At Fitapelli & Schaffer, LLP, we are dedicated to protecting the rights of restaurant workers in NY. Due to the nature of their work restaurant workers are often taken advantage of by their employers. Fitapelli & Schaffer, LLP has represented thousands of restaurant employees nationwide and have protected their rights to the appropriate minimum wage pay, overtime pay, tips and many other claims specific to restaurant workers. We have filed numerous suits for restaurant employees whose rights have been violated, and we are committed to continuing to protect these workers’ rights. It is important to understand all of the laws and statutes governing restaurant worker rights, as they are more complex and extensive than many other industries wage laws.
The New York Labor Law (NYLL) and many other states’ labor laws, protect both tipped and non-tipped restaurant workers’ rights. Every individual state’s laws contain strict guidelines and requirements when it comes to restaurant workers’ rights. Despite these strict guidelines, employers continue to violate restaurant workers’ rights which results in employees being denied their lawfully earned wages. Because of the unique nature of the hospitality industry, the compensation given to restaurant workers is more complex as many employees receive tips in addition to the wages paid by their employer. It is important for all restaurant workers to remember that they are still entitled to be paid wages by their employer, regardless of the amount of tips they may be receiving. Fitapelli & Schaffer, LLP encourages all restaurant workers to become familiar with their rights, whether you are a tipped or non-tipped food service workers.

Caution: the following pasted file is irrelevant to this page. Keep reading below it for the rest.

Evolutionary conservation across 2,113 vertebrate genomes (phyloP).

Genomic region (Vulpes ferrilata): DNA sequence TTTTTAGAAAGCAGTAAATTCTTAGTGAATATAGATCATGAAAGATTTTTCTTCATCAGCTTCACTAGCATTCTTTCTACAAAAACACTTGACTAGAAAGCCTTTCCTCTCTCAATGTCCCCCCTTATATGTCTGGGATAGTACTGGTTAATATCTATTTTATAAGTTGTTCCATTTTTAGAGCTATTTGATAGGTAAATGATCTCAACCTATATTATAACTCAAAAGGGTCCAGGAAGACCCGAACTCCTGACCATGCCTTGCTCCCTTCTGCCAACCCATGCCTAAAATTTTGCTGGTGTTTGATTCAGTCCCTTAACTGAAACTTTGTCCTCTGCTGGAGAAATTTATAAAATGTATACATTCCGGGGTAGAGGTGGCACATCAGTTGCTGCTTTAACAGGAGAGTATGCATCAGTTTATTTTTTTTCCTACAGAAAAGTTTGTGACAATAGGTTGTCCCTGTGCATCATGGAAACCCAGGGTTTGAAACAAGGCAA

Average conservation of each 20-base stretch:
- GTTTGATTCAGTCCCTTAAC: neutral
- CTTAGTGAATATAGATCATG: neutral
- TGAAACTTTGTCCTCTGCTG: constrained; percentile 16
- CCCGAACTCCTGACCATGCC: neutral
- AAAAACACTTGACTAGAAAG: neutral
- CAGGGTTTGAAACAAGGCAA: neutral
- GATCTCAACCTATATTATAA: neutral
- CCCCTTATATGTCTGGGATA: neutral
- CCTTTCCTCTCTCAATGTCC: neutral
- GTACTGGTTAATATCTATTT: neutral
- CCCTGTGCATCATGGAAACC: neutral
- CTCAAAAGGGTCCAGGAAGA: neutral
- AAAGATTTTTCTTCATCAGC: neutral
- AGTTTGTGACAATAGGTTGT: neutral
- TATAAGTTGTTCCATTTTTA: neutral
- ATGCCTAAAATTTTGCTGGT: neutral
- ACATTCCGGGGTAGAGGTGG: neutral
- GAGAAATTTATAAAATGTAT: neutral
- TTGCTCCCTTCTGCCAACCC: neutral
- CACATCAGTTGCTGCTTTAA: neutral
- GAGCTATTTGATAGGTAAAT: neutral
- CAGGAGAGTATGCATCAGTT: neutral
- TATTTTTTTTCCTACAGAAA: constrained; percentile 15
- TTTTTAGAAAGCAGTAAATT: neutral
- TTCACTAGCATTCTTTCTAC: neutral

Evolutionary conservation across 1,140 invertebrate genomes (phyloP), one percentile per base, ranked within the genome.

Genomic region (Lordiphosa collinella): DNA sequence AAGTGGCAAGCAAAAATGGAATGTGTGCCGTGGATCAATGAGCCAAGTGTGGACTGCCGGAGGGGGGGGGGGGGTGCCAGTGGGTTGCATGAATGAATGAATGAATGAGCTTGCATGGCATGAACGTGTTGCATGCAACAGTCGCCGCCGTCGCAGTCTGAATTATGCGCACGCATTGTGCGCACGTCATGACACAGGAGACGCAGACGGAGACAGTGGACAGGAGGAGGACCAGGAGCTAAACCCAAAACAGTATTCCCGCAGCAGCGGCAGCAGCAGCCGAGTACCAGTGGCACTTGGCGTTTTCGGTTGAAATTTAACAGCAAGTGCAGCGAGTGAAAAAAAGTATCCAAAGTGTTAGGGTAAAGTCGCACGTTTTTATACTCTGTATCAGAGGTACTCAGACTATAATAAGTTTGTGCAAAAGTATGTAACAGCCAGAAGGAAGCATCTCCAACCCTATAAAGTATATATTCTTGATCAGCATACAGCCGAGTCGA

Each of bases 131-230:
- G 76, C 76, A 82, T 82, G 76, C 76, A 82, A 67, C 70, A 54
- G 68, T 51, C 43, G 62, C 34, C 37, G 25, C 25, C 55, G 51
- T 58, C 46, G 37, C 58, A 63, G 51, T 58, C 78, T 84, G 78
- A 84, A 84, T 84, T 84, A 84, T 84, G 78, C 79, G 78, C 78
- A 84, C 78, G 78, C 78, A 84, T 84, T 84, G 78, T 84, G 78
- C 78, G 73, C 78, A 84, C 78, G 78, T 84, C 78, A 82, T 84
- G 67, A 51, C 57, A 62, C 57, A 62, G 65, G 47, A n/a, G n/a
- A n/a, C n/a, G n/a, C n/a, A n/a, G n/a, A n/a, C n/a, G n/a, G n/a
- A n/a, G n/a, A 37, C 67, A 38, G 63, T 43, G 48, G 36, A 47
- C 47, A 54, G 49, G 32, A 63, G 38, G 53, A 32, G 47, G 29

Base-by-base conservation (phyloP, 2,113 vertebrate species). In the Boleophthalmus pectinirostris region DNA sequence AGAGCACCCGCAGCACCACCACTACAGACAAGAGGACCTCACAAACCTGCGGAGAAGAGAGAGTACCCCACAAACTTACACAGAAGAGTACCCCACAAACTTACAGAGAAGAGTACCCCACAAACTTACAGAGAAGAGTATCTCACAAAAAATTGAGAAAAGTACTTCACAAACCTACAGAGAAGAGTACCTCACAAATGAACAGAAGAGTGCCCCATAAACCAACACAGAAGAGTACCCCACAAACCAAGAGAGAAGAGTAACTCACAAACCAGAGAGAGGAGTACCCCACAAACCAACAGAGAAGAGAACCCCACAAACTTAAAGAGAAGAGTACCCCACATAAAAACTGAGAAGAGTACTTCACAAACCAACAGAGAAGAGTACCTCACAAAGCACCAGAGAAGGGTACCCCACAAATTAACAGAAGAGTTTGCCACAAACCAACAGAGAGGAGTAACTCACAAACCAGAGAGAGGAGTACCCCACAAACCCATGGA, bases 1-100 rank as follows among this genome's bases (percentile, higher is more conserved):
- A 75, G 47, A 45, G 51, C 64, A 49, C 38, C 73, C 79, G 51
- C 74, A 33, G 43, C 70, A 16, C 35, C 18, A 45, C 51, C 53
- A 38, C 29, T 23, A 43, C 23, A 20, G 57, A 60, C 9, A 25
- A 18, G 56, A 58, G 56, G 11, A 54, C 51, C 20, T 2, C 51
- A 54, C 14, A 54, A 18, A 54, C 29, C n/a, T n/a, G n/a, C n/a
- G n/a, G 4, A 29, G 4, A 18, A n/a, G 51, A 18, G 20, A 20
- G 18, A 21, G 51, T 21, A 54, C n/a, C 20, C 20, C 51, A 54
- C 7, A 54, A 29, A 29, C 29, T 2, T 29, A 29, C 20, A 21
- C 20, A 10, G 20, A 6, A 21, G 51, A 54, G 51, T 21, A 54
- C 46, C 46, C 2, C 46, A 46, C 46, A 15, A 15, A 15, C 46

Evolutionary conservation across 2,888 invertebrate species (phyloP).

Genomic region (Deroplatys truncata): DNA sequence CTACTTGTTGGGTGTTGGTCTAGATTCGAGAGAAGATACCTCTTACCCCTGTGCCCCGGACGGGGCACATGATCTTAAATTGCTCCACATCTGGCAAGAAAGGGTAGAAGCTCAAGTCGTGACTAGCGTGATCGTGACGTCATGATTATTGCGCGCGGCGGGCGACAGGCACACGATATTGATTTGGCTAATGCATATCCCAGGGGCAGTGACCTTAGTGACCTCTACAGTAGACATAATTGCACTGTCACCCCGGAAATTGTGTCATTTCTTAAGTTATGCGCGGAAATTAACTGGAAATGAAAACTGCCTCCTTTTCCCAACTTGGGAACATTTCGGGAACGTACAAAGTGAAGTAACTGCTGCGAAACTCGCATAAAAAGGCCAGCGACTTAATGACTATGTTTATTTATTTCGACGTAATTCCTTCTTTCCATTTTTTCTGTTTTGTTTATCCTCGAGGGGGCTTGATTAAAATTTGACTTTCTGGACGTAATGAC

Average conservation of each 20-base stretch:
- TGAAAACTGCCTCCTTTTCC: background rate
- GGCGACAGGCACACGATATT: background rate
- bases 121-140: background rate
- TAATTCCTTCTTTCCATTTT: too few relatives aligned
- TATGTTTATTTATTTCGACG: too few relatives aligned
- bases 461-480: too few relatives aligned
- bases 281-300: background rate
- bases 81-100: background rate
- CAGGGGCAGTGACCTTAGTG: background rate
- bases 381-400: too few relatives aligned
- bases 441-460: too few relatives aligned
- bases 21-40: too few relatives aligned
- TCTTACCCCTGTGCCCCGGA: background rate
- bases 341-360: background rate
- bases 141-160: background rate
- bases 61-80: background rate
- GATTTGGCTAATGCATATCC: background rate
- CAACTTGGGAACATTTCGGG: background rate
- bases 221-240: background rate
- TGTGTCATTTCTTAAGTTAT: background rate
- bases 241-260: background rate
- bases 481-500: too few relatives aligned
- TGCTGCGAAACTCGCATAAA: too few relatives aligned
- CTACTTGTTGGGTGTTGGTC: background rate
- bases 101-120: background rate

In order for you to protect your rights, it is a good idea to become familiar with some of the most common violations. There are countless violations of restaurant workers’ rights, and, in New York specifically, restaurant workers’ rights are even more comprehensive, as employees are covered by numerous New York state specific laws. Some New York specific violations of restaurant workers’ rights include: (1) failure to pay an extra hour of pay at the full minimum wage rate for each day that the employee works over 10 hours (*this includes break times); (2) failure to provide a sufficient number of uniforms for employees in addition to paying for employees’ uniform maintenance (where washing, ironing, dry cleaning, or other maintenance is required); (3) deducting pay for inadequate meals provided to employees; and (4) deducting pay from employees for customer walkouts or breakages.